Monday, July 25, 2005

Senate panel voices support for shield law

The Senate Judiciary Committee last week gave "a generally positive reception" to a federal shield law, the New York Times reports. Reporter Lorne Manly writes:
"The Senate Judiciary Committee gave a generally positive reception on Wednesday to proposed legislation that would protect journalists from having to divulge confidential sources in most cases. But a harshly worded dissent from the Justice Department, which called the bill 'bad public policy' that would hamper its ability to enforce the law and fight terrorism, underscored the difficult road the legislation faces in becoming law."

Tuesday, July 19, 2005

Senate judiciary committee takes up shield law tomorrow

The U.S. Senate Committee on the Judiciary is scheduled to meet tomorrow to hear testimony on a federal reporters' shield law. According to the notice of hearing, scheduled witnesses include Time Magazine correspondent Matthew Cooper, Time Editor-in-Chief Norman Pearlstine, New York Times political columnist William Safire, Deputy Attorney General James Comey, University of Chicago Law Professor Geoffrey Stone and Washington, D.C., lawyer Lee Levine.

More on Friday's shield law ruling

Two more reports on Friday's shield law ruling from the 11th Circuit:

Friday, July 15, 2005

11th Circuit says First Amendment protects reporter's source

In an opinion issued today, Price v. Time Inc., the 11th U.S. Circuit Court of Appeals held that the First Amendment protects a Sports Illustrated reporter from having to reveal his confidential source. Applying a balancing test, the court found that the plaintiff failed to prove that he made reasonable efforts to discover the information from alternative sources. The ruling came in a libel case brought by former University of Alabama football head coach Mike Price against SI and reporter Don Yaeger.

Wednesday, July 13, 2005

Boston Herald calls for shield law

The Boston Herald, in an editorial published yesterday, Only a shield law can thaw the chill, says this isn't just about the press. "It's about granting all journalists the protections that allow us to do our jobs - in the interest of keeping the public better informed."

Tuesday, July 12, 2005

Newspapers ask stiffer penalties for violations of open meeting law

Today's MetroWest Daily News reports on yesterday's legislative hearing:
"Hoping to thwart local and state boards from illegally deciding public matters in secret meetings, newspaper advocates asked lawmakers yesterday to add teeth to the state's Open Meeting Law."
Follow the link above to read reporter Emelie Rutherford's complete story.

Monday, July 11, 2005

Legislative committee takes up open meetings bills

The Massachusetts legislature's Joint Committee on State Administration and Regulatory Oversight heard testimony today on six bills filed by the Massachusetts Newspaper Publishers Association to toughen the enforcement provisions of the state's open meetings laws.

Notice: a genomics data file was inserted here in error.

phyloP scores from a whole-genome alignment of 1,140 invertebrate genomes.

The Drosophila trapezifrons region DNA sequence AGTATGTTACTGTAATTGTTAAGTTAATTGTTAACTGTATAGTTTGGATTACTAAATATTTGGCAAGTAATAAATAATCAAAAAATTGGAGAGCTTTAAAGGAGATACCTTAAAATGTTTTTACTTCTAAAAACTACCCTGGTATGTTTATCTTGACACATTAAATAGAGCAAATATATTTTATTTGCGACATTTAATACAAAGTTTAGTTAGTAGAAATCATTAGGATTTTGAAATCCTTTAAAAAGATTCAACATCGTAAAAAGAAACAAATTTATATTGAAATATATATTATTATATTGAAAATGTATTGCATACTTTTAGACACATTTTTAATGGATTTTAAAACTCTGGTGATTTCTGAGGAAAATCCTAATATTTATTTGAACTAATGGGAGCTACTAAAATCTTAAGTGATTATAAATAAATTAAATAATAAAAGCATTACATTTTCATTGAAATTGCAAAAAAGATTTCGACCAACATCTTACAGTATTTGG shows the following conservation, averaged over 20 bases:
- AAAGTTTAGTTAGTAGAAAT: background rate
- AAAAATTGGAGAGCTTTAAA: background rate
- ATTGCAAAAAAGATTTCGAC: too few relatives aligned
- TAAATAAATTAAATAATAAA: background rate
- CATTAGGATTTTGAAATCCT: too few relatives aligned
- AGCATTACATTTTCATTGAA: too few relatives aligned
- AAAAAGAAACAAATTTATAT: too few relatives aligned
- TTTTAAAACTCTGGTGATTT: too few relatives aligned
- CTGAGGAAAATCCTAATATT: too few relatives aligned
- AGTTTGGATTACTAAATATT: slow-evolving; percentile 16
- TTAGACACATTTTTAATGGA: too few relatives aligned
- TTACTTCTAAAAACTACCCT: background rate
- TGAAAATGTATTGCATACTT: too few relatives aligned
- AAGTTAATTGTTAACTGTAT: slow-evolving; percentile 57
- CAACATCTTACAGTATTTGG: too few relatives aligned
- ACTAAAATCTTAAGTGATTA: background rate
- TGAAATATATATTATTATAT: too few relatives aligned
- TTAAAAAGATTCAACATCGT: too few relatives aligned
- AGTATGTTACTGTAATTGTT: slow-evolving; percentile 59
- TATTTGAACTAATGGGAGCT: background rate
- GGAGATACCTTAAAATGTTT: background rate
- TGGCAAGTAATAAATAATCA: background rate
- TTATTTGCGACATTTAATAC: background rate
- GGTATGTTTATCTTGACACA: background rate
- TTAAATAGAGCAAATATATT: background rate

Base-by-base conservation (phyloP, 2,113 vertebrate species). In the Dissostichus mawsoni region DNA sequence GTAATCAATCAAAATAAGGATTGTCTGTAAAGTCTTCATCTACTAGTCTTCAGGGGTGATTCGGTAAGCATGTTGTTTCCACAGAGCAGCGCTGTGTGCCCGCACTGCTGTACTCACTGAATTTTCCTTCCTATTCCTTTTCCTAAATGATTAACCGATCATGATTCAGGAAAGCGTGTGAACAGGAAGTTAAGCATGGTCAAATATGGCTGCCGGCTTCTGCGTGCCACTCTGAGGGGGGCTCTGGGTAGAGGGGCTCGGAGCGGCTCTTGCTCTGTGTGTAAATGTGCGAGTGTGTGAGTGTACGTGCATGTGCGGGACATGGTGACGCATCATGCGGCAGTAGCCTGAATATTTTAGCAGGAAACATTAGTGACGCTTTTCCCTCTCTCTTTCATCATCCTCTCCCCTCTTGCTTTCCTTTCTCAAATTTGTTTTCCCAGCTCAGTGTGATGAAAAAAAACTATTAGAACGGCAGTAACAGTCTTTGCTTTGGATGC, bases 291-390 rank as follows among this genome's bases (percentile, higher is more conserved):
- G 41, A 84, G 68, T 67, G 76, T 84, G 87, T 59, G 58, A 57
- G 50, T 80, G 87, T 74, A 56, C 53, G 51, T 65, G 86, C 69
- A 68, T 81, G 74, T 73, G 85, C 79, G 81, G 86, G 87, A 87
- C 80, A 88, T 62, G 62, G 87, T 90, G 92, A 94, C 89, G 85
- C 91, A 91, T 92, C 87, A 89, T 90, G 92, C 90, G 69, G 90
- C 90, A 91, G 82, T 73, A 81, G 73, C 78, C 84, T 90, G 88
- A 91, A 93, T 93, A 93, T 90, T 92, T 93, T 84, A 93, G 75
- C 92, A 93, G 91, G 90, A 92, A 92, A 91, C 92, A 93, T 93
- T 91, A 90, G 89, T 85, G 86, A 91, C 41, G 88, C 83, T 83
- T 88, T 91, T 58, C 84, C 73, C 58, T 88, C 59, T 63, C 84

The committee, chaired by Sen. Dianne Wilkerson (D-Boston) and Rep. Antonio F.D. Cabral (D-New Bedford), heard testimony by me, as MNPA executive director, and by media lawyer Peter J. Caruso of North Andover, who serves as counsel to the MNPA.

Several members of the committee expressed support for the bills. Rep. Cabral said his position on open meeting law reform may be even stricter -- he would like to see elimination of some of the statutory exceptions. Rep. Michael E. Festa (D-Melrose), House vice chair of the committee, said that as a former school committee member in Melrose, he had seen officials skirt the law. "I think the legislation makes perfect sense," he said. Rep. Marie J. Parente (D-Milford), said that she supports these bills because the open meeting law cannot be effective if there are no penalties for its violation.

The six bills -- H. 3517, H. 3518, H. 3519, H.3619, H. 3620 and H. 3621 -- would amend the open meeting laws to:
  • Make it a misdemeanor for an official to knowingly and intentionally violate the law, punishable by a fine of not more than $1,000 for a first offense and not more than $2,500 for subsequent offenses.
  • Authorize courts to impose a $500 civil fine against officials who attend meetings in violation of the law.
  • Authorize courts to award attorneys' fees and costs in actions to enforce the law.
  • Authorize courts to impose a $1,000 civil fine against state bodies that violate the law, in the same way that the law now authorizes fines against local bodies.
The committee is not expected to act on the bills until September.

Thursday, July 07, 2005

The single-best resource on shield laws

Yesterday's jailing of New York Times reporter Judith Miller for refusing to disclose her sources heightens national attention on reporters' shield laws. For anyone wanting to learn more about reporters, subpoenas and shield laws, there is no better resource on the Web than The Reporters Committee for Freedom of the Press. Its special section, Reporters and Federal Subpoenas, provides in-depth and frequently updated coverage of efforts to enact a federal shield law as well as of ongoing legal controversies involving reporters' subpoenas. A separate section, The Reporter's Privilege, is a detailed examination, written in 2002, of the law regarding the reporter's privilege in every state and federal circuit. It provides statutes and cases and discusses both substantive and procedural issues.

Friday, July 01, 2005

Pearlstine: Editors not above the law

Norman Pearlstine, editor-in-chief of Time, tells CNN that editors are not above the law.

Media lax as feds go on free press attack

Chicago Sun-Times columnist Carol Marin asks why her colleague Robert Novak is not also headed to jail and why the media have not done more "to trumpet what I think should be our profound outrage at what's going on."

Meanwhile, Novak tells CNN he will reveal all once the case is closed.